In 2016, when the UK voted to leave the European Union, all the leading corporates were double-clicking on their expansion plans and re-looking at their workforce in Britain.
In the latest development, British Prime Minister, Theresa May’s cabinet has backed the draft withdrawal agreement between the UK and the EU. She said, “I firmly believe with my head and my heart that this is a decision which is in the best interests of our entire United Kingdom.”
This decision will definitely impact the number of jobs in the UK. Companies are considering the Brexit decision and re-looking at their operations in the region. This is likely to affect jobs in the UK across sectors.
In January this year, The Guardian had published a Cambridge analysis which predicted that a no-deal Brexit could shed as many as 87,000 jobs in London alone, with the capital’s economic output 2% lower in 2030 than what would be expected under a soft Brexit.
In the wake of the latest Brexit draft, Esther McVey, Britain's Work, and Pension’s Minister quit Prime Minister Theresa May's Cabinet, on Thursday over a Brexit deal agreed between London and Brussels. In a letter to the Prime Minister, she said, "The deal you put before the Cabinet yesterday does not honor the result of the referendum".
Given the fact that many Asian companies have operations in the EU region, they are also considering to relook at their plans. If the policies will not allow them to have an access to the EU region or they will be restricted to Britain only, then it will definitely make the company rethink their workforce strategy. Companies such as Toyota, Hitachi, Samsung, Panasonic, Honda, TCS, Tech Mahindra, and Tata have a strong presence in the region. And it is now time they plan their future post Brexit.
A BBC report highlights, Japan Inc. employs around 140,000 people in the UK and has about $59bn (£40bn) invested there. Car manufacturer Toyota exports almost 90% of the cars it manufactures in the UK - and three-quarters of those go to the EU.
Asian companies which have set up operations in the UK to gain access to EU markets will also have to re-evaluate. In the past, Japanese electronics firm Hitachi, for one, had said it will rethink its UK operations in the event of a Brexit.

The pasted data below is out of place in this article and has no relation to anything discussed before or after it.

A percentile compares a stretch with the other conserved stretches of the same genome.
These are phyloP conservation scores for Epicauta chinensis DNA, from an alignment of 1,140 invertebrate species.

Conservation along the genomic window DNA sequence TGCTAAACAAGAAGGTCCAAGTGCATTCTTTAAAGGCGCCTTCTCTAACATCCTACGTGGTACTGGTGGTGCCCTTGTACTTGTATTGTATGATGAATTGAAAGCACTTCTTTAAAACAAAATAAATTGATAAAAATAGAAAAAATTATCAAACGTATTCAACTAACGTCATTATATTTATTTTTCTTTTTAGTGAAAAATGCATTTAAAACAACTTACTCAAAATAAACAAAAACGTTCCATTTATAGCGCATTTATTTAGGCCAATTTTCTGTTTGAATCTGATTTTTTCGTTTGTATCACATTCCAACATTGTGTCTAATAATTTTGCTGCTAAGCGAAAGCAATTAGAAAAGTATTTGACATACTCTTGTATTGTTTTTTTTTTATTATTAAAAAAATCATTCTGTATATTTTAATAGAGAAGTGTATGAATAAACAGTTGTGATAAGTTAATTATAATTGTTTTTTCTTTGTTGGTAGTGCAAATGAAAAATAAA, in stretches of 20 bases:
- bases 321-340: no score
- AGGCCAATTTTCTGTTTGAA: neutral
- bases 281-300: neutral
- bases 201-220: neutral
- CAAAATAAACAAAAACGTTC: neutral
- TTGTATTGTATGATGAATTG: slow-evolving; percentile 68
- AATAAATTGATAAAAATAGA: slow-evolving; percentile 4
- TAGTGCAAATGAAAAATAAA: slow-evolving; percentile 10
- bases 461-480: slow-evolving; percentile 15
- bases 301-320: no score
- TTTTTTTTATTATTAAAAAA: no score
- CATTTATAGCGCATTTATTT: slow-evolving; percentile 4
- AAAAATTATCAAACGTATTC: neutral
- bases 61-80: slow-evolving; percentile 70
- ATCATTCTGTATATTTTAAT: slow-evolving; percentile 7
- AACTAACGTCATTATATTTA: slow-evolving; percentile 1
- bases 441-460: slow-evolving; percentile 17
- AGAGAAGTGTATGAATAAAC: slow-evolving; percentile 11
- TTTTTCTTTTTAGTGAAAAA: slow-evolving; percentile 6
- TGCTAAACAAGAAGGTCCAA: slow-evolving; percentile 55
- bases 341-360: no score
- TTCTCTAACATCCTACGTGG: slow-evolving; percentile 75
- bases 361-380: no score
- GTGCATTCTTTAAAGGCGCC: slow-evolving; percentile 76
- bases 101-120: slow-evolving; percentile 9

The Tata Group has a massive presence with 19 firms in the UK across various businesses. It can be recalled that post the Brexit voting in 2016, the spokesperson of Tata Group had said, “Each company continuously reviews its strategy and operations in the light of developments, and will continue to do so. Access to markets and to a skilled workforce will remain important considerations.”
Asian corporate honchos are keeping a close watch on the situation in the UK and how the situations are unfolding every now and then. The industry leaders are expecting the situation to turn out in their favor because if it doesn’t, then they will have to pay a hefty price.
In a previous conversation with a media house, Corporate Lawyer Sarosh Zaiwalla had mentioned that Brexit will create problems for about 800 Indian companies based in the UK and generating a turnover of about £ 26 billion. “If the UK decides to leave the single market, these Indian companies will have to set up additional operational structures in Europe, raising business costs substantially,” he had said.
On the 14th of November, the cabinet has approved the draft deal and going forward this draft deal will go to EU summit for approval. The final decision will be taken in December 2018 when the UK parliament will vote and the final decision will then be taken. It is hence crucial for Asian corporates to keep a close watch on the latest developments in this regard. Whether they will re-evaluate their workforce strategy or decide on realigning their operations, is something that has to been seen as time unfolds.
Also read- Brexit & its Impact on Jobs